Tuesday, December 22, 2020

1,001 Nights: 23


"Bartleby the Scrivener" by Herman Melville (story)

A lax lawyer hires a new clerk named Bartleby to do copying and editing. There are two other clerks and one young boy who runs errands already employed by the lawyer. At first, Bartleby seems a welcome contrast to the occasional ill temper of Nippers and Turkey, but after a while, the lawyer doubts that Bartleby does his work with any love for it. One day comes when the lawyer asks Bartleby to do particular work, and Bartleby answers, "I would prefer not to." His preference not to do some work begins selectively, but later he states his preference to do no work altogether. The lawyer tries to kick Bartleby out, but Bartleby is always there in the office, begins living there, in fact, yet doing no work. Eventually, the lawyer moves his office to a new location, and Bartleby falls into complete destitution and is arrested. O humanity indeed. This story denies its reader an easy understanding. Is it about the woes of capitalist work? The death of Christian fellow-feeling? I don't know. It doesn't seem designed to fit into one box.

"The Lamb" by William Blake (poem)

The lamb is the lamb of God, Christ himself.

"Letter from a Birmingham Jail" by Martin Luther King Jr. (essay)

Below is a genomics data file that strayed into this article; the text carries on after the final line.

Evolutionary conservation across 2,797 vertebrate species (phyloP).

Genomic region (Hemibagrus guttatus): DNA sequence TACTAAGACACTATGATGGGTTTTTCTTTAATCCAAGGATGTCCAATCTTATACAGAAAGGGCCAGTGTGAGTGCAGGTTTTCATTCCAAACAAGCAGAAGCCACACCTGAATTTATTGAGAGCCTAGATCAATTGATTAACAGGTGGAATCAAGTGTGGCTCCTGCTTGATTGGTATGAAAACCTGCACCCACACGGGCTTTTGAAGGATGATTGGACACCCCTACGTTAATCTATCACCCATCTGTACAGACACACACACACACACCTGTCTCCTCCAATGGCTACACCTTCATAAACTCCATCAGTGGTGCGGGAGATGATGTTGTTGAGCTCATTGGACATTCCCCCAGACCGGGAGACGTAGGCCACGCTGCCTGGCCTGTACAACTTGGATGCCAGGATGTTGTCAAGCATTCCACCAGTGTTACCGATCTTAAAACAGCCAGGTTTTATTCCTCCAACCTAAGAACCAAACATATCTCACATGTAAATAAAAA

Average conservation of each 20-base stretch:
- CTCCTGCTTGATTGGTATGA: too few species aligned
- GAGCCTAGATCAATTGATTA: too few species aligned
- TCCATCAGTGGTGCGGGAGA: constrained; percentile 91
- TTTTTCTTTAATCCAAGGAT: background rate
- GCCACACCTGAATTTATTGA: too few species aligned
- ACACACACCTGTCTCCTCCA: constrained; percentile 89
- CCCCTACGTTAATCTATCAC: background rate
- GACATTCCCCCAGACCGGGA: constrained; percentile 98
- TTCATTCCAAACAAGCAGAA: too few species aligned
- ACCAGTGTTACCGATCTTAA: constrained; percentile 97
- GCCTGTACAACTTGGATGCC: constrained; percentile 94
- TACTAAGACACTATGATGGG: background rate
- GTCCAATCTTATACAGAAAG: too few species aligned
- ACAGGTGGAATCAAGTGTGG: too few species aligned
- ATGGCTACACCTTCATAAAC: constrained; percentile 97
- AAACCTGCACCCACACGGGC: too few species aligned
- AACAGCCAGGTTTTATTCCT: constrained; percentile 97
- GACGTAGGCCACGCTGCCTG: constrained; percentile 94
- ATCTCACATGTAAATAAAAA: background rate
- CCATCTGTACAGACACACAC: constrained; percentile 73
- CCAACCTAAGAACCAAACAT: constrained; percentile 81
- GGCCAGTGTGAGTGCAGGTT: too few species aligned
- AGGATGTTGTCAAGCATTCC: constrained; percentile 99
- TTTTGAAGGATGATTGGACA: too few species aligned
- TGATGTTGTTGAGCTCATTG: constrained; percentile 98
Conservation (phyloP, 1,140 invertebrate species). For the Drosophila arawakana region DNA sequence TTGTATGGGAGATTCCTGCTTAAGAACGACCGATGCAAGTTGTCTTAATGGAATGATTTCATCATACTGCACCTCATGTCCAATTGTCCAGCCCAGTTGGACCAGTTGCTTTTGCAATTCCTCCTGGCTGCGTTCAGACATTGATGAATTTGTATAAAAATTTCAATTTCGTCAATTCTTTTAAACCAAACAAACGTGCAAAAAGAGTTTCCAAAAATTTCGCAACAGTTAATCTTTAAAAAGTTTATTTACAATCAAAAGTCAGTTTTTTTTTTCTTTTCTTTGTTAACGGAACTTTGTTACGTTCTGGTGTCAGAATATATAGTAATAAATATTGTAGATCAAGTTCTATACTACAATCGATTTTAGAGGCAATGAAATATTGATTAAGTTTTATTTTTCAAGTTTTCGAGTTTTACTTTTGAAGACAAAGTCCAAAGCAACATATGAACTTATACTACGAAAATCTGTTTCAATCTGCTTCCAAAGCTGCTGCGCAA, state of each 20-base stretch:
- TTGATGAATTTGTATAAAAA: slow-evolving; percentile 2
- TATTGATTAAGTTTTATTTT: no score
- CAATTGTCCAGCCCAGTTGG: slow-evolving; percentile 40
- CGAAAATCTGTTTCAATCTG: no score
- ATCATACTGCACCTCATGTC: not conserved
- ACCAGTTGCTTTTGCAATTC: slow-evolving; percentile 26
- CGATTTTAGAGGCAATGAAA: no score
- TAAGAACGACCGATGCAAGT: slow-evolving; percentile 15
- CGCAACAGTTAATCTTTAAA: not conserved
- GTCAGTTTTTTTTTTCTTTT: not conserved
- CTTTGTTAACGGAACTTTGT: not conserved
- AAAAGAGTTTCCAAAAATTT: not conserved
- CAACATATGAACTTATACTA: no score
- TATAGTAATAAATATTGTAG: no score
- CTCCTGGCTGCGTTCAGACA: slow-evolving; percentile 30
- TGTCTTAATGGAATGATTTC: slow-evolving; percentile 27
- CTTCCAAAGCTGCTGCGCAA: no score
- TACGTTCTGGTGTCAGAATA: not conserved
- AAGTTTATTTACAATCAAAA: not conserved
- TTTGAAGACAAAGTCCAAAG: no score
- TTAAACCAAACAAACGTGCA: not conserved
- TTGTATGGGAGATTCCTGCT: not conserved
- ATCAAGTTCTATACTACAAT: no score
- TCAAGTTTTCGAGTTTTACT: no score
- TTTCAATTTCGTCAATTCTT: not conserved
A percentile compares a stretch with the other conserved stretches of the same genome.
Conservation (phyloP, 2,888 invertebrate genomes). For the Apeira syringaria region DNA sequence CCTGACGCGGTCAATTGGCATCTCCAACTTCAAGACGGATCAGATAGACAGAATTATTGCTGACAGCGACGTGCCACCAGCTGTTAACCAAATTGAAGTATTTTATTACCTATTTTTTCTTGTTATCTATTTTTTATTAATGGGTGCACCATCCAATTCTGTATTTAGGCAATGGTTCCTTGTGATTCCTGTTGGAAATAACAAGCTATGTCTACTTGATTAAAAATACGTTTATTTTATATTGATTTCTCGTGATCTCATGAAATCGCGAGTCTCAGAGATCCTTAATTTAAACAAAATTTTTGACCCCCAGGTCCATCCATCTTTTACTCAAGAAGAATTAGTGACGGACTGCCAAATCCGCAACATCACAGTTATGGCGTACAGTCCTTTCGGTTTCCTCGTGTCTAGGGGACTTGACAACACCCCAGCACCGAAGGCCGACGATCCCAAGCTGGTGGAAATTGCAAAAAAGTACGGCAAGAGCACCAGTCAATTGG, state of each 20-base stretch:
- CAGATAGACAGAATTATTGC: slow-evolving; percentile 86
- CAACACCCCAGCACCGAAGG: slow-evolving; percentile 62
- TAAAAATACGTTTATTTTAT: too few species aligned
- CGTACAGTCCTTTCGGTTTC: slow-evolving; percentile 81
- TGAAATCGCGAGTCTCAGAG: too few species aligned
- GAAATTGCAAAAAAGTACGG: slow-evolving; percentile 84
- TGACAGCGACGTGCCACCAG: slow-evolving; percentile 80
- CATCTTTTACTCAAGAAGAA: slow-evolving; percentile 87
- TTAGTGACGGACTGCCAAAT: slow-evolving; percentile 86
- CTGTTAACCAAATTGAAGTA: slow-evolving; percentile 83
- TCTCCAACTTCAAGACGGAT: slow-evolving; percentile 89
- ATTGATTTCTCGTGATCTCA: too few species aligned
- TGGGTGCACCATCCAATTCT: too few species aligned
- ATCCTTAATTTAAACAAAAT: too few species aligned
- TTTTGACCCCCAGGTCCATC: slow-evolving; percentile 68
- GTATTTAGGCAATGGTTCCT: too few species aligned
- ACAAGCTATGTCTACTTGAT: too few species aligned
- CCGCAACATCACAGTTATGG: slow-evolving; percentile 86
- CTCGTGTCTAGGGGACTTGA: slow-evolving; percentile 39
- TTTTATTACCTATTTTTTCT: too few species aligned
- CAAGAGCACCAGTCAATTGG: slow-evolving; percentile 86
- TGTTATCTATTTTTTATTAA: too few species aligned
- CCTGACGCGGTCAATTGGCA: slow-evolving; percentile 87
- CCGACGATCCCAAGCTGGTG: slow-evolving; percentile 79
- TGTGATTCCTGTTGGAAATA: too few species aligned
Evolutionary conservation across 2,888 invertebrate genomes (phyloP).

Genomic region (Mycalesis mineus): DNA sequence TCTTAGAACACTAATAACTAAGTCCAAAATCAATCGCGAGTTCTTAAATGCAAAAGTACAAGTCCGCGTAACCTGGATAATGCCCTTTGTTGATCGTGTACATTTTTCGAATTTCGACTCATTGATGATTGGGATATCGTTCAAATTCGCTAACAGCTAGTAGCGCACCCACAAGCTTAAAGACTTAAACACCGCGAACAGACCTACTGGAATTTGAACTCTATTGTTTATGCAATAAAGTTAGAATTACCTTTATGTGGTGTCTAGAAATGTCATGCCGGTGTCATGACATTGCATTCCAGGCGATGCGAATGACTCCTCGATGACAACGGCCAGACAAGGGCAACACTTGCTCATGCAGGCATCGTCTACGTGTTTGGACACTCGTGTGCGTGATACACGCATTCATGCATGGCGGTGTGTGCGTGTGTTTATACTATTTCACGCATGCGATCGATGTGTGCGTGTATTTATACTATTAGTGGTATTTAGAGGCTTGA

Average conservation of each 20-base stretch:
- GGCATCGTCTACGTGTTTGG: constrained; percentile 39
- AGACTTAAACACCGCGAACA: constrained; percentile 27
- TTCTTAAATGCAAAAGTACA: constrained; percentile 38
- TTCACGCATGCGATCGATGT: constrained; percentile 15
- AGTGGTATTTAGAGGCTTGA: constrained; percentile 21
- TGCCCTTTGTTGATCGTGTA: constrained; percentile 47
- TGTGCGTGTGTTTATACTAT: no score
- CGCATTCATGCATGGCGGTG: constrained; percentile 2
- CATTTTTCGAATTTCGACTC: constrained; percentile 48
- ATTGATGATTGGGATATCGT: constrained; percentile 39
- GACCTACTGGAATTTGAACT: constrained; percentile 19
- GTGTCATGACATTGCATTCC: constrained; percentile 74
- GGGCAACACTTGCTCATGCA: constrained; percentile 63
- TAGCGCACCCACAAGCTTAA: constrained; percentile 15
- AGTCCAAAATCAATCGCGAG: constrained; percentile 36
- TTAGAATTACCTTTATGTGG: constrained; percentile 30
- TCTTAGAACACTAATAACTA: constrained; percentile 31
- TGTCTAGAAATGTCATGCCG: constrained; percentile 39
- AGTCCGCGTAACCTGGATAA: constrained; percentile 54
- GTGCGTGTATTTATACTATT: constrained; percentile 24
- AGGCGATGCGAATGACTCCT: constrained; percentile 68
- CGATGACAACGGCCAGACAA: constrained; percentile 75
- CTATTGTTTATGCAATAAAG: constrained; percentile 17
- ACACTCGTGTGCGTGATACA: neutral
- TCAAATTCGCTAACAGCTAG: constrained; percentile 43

An essay in the form of a letter and one of the most powerful pieces produced on American soil. Martin Luther King Jr. participates in nonviolent protest in Birmingham, Alabama, and is arrested and placed in jail, the setting for this letter. His letter is addressed to a group of Christian white organizations who beg King and his movement to tone down the rhetoric, stop the marching, wait until the time is right when the United States desegregates of its own accord. King reminds that time in itself is neutral, that it takes people to shape it, that nothing gets done unless there is action and while he was writing, there was more action being taken to promote the injustice of desegregation than there was being taken to combat it. In one moving passage, King warns his audience that his push for nonviolence positions him between those who speak the status quo and those who speak for more violent, radical change. He tells his audience that were it not for the proper channeling of the anger that he is encouraged, "blood would run in the streets." King was one of the world-shakers. We may never see anyone like him in our own time ever again.

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